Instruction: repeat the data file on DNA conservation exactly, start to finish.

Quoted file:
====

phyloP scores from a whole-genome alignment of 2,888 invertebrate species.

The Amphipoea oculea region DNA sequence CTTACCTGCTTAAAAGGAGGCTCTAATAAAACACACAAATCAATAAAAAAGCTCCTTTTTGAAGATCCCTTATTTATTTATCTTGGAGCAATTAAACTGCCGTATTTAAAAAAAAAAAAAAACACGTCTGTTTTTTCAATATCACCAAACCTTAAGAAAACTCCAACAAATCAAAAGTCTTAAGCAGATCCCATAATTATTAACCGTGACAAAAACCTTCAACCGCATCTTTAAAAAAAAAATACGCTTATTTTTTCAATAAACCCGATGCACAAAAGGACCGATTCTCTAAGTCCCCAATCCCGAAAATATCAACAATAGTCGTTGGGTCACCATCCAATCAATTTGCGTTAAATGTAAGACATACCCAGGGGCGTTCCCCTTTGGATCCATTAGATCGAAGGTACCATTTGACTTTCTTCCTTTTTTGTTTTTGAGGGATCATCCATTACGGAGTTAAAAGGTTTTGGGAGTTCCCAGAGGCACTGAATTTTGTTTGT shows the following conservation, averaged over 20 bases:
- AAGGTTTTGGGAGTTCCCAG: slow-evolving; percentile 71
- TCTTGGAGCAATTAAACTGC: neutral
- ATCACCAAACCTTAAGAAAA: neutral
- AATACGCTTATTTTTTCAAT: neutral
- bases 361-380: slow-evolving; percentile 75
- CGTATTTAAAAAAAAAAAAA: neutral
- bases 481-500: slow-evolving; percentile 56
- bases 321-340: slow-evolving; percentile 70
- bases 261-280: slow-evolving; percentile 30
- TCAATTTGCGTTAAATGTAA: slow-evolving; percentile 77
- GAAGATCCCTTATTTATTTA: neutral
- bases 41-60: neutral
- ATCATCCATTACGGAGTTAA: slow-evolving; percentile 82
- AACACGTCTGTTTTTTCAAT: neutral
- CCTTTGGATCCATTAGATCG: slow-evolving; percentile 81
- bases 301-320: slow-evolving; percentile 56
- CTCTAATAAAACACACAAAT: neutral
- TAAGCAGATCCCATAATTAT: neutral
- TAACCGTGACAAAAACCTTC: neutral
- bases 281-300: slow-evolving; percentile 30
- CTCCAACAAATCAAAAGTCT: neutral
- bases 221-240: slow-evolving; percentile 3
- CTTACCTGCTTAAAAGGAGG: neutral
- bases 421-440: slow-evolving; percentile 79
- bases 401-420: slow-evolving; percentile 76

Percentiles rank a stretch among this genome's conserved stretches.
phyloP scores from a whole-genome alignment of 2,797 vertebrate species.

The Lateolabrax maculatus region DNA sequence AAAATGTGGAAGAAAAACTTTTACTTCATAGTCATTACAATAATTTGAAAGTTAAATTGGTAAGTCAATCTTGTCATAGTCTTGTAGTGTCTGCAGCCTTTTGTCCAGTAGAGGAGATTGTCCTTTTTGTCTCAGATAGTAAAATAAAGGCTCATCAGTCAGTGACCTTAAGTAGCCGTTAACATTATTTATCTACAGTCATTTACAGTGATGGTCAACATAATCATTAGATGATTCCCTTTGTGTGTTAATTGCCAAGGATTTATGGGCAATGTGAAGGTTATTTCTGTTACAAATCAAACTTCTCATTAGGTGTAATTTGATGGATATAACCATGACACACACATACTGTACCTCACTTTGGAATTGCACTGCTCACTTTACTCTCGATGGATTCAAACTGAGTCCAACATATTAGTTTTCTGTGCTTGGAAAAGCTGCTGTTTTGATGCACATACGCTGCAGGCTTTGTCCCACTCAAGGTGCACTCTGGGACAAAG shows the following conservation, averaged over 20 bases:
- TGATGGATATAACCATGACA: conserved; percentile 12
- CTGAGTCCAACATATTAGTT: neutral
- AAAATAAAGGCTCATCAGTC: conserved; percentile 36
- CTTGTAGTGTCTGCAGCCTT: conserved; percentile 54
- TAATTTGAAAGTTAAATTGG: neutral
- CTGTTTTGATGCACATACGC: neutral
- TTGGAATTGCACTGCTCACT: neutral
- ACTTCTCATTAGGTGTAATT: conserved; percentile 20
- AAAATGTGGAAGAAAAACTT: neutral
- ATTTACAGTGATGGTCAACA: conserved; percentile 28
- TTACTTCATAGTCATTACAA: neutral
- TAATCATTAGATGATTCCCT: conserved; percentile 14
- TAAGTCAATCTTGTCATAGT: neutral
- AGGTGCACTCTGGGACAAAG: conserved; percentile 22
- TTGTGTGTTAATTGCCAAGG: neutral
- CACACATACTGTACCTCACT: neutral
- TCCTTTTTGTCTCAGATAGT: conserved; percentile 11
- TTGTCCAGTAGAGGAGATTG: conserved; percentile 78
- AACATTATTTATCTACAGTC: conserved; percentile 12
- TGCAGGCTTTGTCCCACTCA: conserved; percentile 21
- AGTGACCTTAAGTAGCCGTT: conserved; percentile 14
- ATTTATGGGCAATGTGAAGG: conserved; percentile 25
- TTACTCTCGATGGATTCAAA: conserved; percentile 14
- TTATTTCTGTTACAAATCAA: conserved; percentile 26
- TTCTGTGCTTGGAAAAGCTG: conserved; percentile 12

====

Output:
phyloP scores from a whole-genome alignment of 2,888 invertebrate species.

The Amphipoea oculea region DNA sequence CTTACCTGCTTAAAAGGAGGCTCTAATAAAACACACAAATCAATAAAAAAGCTCCTTTTTGAAGATCCCTTATTTATTTATCTTGGAGCAATTAAACTGCCGTATTTAAAAAAAAAAAAAAACACGTCTGTTTTTTCAATATCACCAAACCTTAAGAAAACTCCAACAAATCAAAAGTCTTAAGCAGATCCCATAATTATTAACCGTGACAAAAACCTTCAACCGCATCTTTAAAAAAAAAATACGCTTATTTTTTCAATAAACCCGATGCACAAAAGGACCGATTCTCTAAGTCCCCAATCCCGAAAATATCAACAATAGTCGTTGGGTCACCATCCAATCAATTTGCGTTAAATGTAAGACATACCCAGGGGCGTTCCCCTTTGGATCCATTAGATCGAAGGTACCATTTGACTTTCTTCCTTTTTTGTTTTTGAGGGATCATCCATTACGGAGTTAAAAGGTTTTGGGAGTTCCCAGAGGCACTGAATTTTGTTTGT shows the following conservation, averaged over 20 bases:
- AAGGTTTTGGGAGTTCCCAG: slow-evolving; percentile 71
- TCTTGGAGCAATTAAACTGC: neutral
- ATCACCAAACCTTAAGAAAA: neutral
- AATACGCTTATTTTTTCAAT: neutral
- bases 361-380: slow-evolving; percentile 75
- CGTATTTAAAAAAAAAAAAA: neutral
- bases 481-500: slow-evolving; percentile 56
- bases 321-340: slow-evolving; percentile 70
- bases 261-280: slow-evolving; percentile 30
- TCAATTTGCGTTAAATGTAA: slow-evolving; percentile 77
- GAAGATCCCTTATTTATTTA: neutral
- bases 41-60: neutral
- ATCATCCATTACGGAGTTAA: slow-evolving; percentile 82
- AACACGTCTGTTTTTTCAAT: neutral
- CCTTTGGATCCATTAGATCG: slow-evolving; percentile 81
- bases 301-320: slow-evolving; percentile 56
- CTCTAATAAAACACACAAAT: neutral
- TAAGCAGATCCCATAATTAT: neutral
- TAACCGTGACAAAAACCTTC: neutral
- bases 281-300: slow-evolving; percentile 30
- CTCCAACAAATCAAAAGTCT: neutral
- bases 221-240: slow-evolving; percentile 3
- CTTACCTGCTTAAAAGGAGG: neutral
- bases 421-440: slow-evolving; percentile 79
- bases 401-420: slow-evolving; percentile 76

Percentiles rank a stretch among this genome's conserved stretches.
phyloP scores from a whole-genome alignment of 2,797 vertebrate species.

The Lateolabrax maculatus region DNA sequence AAAATGTGGAAGAAAAACTTTTACTTCATAGTCATTACAATAATTTGAAAGTTAAATTGGTAAGTCAATCTTGTCATAGTCTTGTAGTGTCTGCAGCCTTTTGTCCAGTAGAGGAGATTGTCCTTTTTGTCTCAGATAGTAAAATAAAGGCTCATCAGTCAGTGACCTTAAGTAGCCGTTAACATTATTTATCTACAGTCATTTACAGTGATGGTCAACATAATCATTAGATGATTCCCTTTGTGTGTTAATTGCCAAGGATTTATGGGCAATGTGAAGGTTATTTCTGTTACAAATCAAACTTCTCATTAGGTGTAATTTGATGGATATAACCATGACACACACATACTGTACCTCACTTTGGAATTGCACTGCTCACTTTACTCTCGATGGATTCAAACTGAGTCCAACATATTAGTTTTCTGTGCTTGGAAAAGCTGCTGTTTTGATGCACATACGCTGCAGGCTTTGTCCCACTCAAGGTGCACTCTGGGACAAAG shows the following conservation, averaged over 20 bases:
- TGATGGATATAACCATGACA: conserved; percentile 12
- CTGAGTCCAACATATTAGTT: neutral
- AAAATAAAGGCTCATCAGTC: conserved; percentile 36
- CTTGTAGTGTCTGCAGCCTT: conserved; percentile 54
- TAATTTGAAAGTTAAATTGG: neutral
- CTGTTTTGATGCACATACGC: neutral
- TTGGAATTGCACTGCTCACT: neutral
- ACTTCTCATTAGGTGTAATT: conserved; percentile 20
- AAAATGTGGAAGAAAAACTT: neutral
- ATTTACAGTGATGGTCAACA: conserved; percentile 28
- TTACTTCATAGTCATTACAA: neutral
- TAATCATTAGATGATTCCCT: conserved; percentile 14
- TAAGTCAATCTTGTCATAGT: neutral
- AGGTGCACTCTGGGACAAAG: conserved; percentile 22
- TTGTGTGTTAATTGCCAAGG: neutral
- CACACATACTGTACCTCACT: neutral
- TCCTTTTTGTCTCAGATAGT: conserved; percentile 11
- TTGTCCAGTAGAGGAGATTG: conserved; percentile 78
- AACATTATTTATCTACAGTC: conserved; percentile 12
- TGCAGGCTTTGTCCCACTCA: conserved; percentile 21
- AGTGACCTTAAGTAGCCGTT: conserved; percentile 14
- ATTTATGGGCAATGTGAAGG: conserved; percentile 25
- TTACTCTCGATGGATTCAAA: conserved; percentile 14
- TTATTTCTGTTACAAATCAA: conserved; percentile 26
- TTCTGTGCTTGGAAAAGCTG: conserved; percentile 12